Treatment of bone defects remains a critical challenge in the restoration of form and function of lost osseous tissue. Lipoxin A4 (LXA4), derived from arachidonic acid has been reported to promote resolution of inflammation, minimise alveolar bone loss in chronic inflammation and enhance epithelial wound healing. Polyethylene glycol (PEG)-based hydrogels are three dimensional networks of synthetic polymers developed for the application as scaffolds or as carriers for therapeutic agents. The aims of this study were to determine: 1. the effects of LXA4 on the proliferation and differentiation of fibroblasts and osteoblasts, in vitro. 2. the effect of local application of LXA4 on bone healing of a surgical defect in the rat mandible. 3. the effect of PEG-based hydrogels on the proliferation and differentiation of fibroblasts and osteoblasts, in vitro, and 4. the effect of an injectable BoltornTM hydrogel alone and with LXA4, on bone healing of the surgical defect.
Materials and Methods
Primary periodontal fibroblasts and calvarial osteoblasts were obtained from four-week old Lewis rats. The effect of LXA4 and PEG-based hydrogels on the proliferation and viability of fibroblasts and the immunoexpression of cultured fibroblast and osteoblast markers in vitro was determined and compared with controls at days 1, 3 and 5 post-culture. Additionally, cell attachment of fibroblasts to the hydrogel was determined at similar time intervals. In the LXA4-treated groups, LXA4 (0.5μg, 1μg or 2μg) was delivered to the primary fibroblasts and osteoblasts every 2nd day. In hydrogel treated groups, four types of hydrogels including, polyethylene glycol triblock copolymer (PEG triblock), di-acrylated polyethylene glycol (700PEG), BoltornTM H20 copolymers (BH20) and polyhedral oligomeric silsesquioxane POSS (POSS), were tested. In all groups, fibroblast proliferation was determined using cell counts and viability determined using a live/dead cytotoxicity assay. In addition, fibroblast attachment to the hydrogel surface and cell spreading was examined using confocal microscopy. The immunoexpression of markers for fibroblasts, basic fibroblast growth factor (bFGF) and vimentin (VMT), and for osteoblast, alkaline phosphatase (ALP), osteopontin (OPN) and osteocalcin (OCN) were determined. The concentration of ALP and OCN produced from the osteoblast culture was measured by means of ELISA.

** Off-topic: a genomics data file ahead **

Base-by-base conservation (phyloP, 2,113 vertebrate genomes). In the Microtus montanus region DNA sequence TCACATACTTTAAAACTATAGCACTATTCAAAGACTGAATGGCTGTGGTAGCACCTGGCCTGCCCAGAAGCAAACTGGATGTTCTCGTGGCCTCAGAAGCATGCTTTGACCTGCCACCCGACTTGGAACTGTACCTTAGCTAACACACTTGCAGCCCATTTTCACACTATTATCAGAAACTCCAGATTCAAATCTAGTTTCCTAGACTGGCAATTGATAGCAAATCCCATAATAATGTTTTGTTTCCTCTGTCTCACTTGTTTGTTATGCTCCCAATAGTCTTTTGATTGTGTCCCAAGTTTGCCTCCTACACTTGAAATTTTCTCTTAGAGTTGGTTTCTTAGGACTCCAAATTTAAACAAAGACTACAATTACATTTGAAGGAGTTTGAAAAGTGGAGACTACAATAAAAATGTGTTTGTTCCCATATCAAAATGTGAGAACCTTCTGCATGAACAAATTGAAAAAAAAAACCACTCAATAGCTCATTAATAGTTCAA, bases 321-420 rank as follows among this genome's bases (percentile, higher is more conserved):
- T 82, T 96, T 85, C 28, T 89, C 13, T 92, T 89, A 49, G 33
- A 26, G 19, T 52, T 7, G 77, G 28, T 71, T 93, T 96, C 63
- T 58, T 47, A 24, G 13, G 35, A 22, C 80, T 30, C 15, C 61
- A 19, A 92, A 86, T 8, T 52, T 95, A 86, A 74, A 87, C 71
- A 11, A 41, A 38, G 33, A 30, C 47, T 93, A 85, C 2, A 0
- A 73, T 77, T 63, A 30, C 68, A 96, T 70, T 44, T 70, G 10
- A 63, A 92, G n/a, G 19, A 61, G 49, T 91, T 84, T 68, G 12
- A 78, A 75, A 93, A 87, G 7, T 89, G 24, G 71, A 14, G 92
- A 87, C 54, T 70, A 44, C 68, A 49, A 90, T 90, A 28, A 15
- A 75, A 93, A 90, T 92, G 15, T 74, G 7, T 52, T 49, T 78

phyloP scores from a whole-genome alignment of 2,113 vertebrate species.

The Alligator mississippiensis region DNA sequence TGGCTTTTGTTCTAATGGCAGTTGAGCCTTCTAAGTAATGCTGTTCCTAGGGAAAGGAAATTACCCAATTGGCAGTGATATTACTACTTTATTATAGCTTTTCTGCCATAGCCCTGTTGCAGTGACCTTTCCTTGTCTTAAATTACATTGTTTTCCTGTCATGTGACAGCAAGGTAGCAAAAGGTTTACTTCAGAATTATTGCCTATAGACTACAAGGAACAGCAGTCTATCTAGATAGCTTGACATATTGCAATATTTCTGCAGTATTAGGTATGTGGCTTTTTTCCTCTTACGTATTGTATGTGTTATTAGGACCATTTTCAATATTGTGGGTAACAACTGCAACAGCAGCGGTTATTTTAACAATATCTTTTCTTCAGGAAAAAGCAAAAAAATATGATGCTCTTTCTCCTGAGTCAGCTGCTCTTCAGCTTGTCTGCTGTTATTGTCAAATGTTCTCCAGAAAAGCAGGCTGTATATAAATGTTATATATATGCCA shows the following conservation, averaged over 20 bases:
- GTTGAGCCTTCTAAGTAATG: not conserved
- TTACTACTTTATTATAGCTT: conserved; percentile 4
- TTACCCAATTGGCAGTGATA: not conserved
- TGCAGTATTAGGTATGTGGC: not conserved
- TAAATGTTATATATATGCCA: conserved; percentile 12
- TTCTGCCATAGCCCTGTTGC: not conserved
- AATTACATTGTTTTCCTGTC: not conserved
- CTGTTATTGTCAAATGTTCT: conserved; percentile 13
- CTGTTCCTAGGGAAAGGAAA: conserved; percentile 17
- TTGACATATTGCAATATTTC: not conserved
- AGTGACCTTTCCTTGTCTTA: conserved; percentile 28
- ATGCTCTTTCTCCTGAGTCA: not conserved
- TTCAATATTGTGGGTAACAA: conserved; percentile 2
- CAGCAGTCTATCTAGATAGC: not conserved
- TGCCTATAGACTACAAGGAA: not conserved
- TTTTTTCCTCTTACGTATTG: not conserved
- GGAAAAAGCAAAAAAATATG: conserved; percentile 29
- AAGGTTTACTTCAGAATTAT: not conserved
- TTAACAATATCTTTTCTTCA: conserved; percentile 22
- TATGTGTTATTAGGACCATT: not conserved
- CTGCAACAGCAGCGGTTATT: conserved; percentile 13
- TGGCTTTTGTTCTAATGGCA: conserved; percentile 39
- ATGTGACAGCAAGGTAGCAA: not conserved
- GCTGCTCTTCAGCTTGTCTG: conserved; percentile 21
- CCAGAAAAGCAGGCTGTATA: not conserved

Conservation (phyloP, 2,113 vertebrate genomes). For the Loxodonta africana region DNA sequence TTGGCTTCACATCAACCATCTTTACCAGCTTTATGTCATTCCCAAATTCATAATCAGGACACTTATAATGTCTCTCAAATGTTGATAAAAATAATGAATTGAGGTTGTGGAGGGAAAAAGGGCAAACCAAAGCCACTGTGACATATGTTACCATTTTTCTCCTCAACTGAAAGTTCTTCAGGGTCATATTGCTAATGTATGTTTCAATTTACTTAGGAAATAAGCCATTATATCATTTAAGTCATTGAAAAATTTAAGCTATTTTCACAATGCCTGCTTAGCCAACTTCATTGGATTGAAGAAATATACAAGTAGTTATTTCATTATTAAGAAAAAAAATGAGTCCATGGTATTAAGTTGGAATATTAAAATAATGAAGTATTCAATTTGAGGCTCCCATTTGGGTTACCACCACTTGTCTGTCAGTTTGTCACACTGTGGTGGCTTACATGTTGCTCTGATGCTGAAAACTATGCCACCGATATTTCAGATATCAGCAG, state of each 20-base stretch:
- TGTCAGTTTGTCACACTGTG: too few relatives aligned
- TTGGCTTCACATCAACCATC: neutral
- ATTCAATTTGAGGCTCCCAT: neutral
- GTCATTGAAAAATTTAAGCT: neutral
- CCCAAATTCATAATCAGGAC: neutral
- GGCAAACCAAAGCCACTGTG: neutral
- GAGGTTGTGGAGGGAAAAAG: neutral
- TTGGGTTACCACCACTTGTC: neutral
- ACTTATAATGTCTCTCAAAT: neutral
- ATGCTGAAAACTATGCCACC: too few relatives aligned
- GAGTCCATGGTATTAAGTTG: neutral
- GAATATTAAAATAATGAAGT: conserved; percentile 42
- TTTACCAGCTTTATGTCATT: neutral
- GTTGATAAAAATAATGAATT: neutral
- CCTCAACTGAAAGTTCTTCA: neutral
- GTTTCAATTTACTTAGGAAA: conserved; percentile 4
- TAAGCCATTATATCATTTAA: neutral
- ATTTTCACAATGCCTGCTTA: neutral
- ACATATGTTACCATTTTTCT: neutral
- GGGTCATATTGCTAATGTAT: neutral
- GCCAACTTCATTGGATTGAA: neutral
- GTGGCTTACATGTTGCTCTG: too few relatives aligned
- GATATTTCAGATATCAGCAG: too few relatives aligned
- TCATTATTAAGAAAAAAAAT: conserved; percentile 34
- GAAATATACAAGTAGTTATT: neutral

Female Lewis rats, 12-weeks-old, were anaesthetised and a standardised surgical defect, with depth and diameter of 1.0mm, placed on the left buccal aspect of the mandible. Post-operatively, LXA4 (1.0μg or 2.0μg /100gm body weight) was delivered to the site of the defect on every third day by intraoral submucosal injection. In the hydrogel-treated group, the BH20 hydrogel, alone or with LXA4 was injected into the surgical defect. To determine the effect of LXA4 or hydrogels, animals were sacrificed at days 5, 10, 20 and 30 post-treatment. Undecalcified mandibles in controls and LXA4 groups only, were scanned using confocal laser scanning microscopy (CLSM) to assess for topographical changes in the depth of the defect. Undecalcified transverse serial sections were stained for histomorphology using haematoxylin and eosin (H&E) and Masson’s trichrome staining, for tartrate resistant acid phosphatase and for the immunoexpression of ALP, OCN, and OPN. In the LXA4-treated groups, immunoexpression of osteoprotegerin (OPG) and receptor activator of nuclear factor kappa B-ligand (RANKL) were also determined. Comparisons between controls and treatment groups were made by analysis of variance (ANOVA).
In control cultures, a gradual increase in the proliferation and viability of the fibroblasts, and the immunoexpression of fibroblast and osteoblast markers, over the 5-day culture period was observed. At day 3, LXA4 enhanced the proliferation and viability of the fibroblasts. By day 5, LXA4 reduced the bFGF-positive and VMT-positive cell numbers and the bFGF-positive cell numbers in the PBS group were also reduced. However, from day 1 onwards, LXA4 enhanced the immunoexpression of bone markers and the ALP concentration, and increased the OCN concentration in the osteoblast culture by day 5.